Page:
In surgical patients, a retrospective study showed a worrying rate of opioid prescribing (86%) at hospital discharge in patients with known or suspected Obstructive Sleep Apnea (OSA).
Such patients, many of whom are morbidly obese, are at increased risk of respiratory obstruction and depression, and guidelines (such as from the ASA) recommend closer monitoring as well as using multimodal non-opioid analgesia. Where opioid analgesia is required, the Society for Ambulatory Anesthesia advises against ambulatory surgery if pain control cannot be provided with predominantly non-opioid techniques in such patients. Even in-patients with OSA are frequently not properly monitored in high dependency units.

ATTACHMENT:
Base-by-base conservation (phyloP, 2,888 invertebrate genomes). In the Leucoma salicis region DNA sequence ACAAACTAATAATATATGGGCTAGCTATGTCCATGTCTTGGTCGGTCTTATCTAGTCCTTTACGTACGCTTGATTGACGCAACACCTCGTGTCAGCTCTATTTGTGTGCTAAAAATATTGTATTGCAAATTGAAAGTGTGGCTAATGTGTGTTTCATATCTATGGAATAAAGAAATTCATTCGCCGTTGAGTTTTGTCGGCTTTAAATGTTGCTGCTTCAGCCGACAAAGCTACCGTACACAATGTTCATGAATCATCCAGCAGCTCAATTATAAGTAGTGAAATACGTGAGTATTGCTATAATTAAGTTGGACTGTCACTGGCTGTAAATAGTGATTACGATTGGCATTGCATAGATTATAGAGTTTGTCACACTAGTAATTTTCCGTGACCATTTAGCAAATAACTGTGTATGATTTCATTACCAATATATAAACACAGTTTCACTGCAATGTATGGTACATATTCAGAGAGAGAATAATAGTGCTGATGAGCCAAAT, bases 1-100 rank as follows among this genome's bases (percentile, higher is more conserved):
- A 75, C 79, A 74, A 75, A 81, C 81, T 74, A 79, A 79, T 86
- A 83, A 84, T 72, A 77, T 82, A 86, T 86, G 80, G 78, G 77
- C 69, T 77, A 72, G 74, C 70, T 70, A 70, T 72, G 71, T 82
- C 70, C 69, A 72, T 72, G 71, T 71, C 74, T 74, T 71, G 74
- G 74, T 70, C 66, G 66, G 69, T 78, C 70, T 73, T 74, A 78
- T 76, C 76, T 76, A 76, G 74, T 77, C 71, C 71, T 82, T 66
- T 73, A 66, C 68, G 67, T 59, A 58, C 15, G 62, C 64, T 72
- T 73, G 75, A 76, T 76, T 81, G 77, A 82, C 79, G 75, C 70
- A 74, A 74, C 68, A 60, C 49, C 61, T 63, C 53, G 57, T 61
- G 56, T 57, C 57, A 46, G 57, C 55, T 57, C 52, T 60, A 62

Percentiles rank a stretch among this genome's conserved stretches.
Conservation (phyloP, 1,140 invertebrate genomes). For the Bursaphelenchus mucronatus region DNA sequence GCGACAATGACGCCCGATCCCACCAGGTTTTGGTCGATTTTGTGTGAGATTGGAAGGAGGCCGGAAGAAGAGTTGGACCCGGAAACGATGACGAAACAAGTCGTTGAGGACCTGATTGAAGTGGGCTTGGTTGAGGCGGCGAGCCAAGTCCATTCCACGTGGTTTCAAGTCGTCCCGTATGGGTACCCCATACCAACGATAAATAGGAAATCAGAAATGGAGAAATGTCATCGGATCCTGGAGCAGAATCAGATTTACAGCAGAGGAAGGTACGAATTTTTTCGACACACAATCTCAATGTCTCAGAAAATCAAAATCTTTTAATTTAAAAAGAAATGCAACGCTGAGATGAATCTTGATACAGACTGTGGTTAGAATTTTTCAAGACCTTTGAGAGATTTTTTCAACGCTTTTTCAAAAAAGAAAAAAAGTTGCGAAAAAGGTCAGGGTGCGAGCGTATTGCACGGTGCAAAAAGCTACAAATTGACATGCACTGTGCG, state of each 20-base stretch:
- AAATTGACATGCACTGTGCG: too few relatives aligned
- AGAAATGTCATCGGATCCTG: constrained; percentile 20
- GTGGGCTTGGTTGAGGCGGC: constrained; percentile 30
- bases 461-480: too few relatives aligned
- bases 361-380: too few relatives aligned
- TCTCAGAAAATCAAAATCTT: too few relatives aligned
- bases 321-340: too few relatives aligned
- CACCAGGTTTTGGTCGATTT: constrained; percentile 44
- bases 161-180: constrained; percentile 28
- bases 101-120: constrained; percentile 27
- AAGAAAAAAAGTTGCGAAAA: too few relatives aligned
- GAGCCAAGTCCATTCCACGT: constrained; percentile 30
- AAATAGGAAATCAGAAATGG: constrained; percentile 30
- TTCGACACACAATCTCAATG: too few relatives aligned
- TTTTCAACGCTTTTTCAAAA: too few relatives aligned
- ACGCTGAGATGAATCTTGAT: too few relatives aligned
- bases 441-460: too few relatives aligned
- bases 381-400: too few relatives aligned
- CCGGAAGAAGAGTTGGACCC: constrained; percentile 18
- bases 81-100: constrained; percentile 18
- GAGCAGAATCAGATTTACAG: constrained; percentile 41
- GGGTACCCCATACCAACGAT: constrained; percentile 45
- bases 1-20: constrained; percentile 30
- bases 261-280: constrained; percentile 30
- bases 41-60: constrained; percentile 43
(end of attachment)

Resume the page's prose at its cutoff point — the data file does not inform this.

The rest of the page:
There is still clearly ample room for prescriber education in opioid risk evaluation and mitigation, and OSA patients are at special risk when discharged on opioids (and indeed even as in-patients).